Time Out says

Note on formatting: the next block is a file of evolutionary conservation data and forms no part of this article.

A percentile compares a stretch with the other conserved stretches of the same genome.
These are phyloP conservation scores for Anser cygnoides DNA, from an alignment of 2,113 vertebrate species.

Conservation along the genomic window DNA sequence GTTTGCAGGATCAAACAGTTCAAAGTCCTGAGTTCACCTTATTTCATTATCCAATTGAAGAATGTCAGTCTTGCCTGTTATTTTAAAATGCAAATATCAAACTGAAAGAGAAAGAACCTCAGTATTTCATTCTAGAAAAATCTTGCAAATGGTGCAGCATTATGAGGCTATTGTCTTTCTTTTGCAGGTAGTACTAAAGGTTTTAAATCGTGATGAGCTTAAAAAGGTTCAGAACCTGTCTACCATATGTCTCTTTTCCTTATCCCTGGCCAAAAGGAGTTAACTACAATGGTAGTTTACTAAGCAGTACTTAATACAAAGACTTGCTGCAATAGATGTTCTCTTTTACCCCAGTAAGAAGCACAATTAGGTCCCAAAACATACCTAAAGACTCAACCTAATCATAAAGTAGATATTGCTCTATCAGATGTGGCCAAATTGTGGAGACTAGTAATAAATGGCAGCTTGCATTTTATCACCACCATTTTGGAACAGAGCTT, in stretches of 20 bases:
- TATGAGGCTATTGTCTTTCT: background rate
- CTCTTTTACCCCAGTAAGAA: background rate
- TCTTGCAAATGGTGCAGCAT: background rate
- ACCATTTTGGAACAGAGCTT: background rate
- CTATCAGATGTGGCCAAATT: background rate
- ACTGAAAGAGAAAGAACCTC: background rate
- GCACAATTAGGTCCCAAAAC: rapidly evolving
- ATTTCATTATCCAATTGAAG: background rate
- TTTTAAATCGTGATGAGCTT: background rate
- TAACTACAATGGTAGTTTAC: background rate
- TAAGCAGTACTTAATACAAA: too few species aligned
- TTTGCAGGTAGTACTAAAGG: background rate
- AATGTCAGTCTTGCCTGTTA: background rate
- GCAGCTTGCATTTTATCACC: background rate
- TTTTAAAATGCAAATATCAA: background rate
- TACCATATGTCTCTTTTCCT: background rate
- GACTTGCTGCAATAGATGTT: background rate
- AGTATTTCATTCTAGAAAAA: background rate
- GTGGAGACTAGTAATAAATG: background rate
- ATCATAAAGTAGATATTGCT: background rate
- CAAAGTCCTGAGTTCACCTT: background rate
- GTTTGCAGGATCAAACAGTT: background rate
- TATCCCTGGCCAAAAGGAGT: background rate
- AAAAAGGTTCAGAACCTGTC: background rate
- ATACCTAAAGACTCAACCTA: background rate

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A left-coast spin-off of 1960s Minimalism, the California Light and Space movement was notable for a wow-man aesthetic most familiar to New Yorkers through the work of James Turrell—the biggest name to have emerged from the group. Until recently, Doug Wheeler was among the lesser known Light and Space artists, though his profile has risen considerably since 2017, when he mounted a project at the Guggenheim Museum that had taken 50 years to realize. Like Turrell, Wheeler leans hard into a sensual, site-specific aesthetic based on a sort of optical legerdemain in which lighting and architecture are used to play tricks on viewer’s experience of the gallery. The same is true of Wheeler’s latest immersive installations at David Zwirner, in which neon lighting, sheetrock and expanses of stretched scrim fabric are combined to transform the gallery into a luminous illusion that confounds the viewer's sense of perception.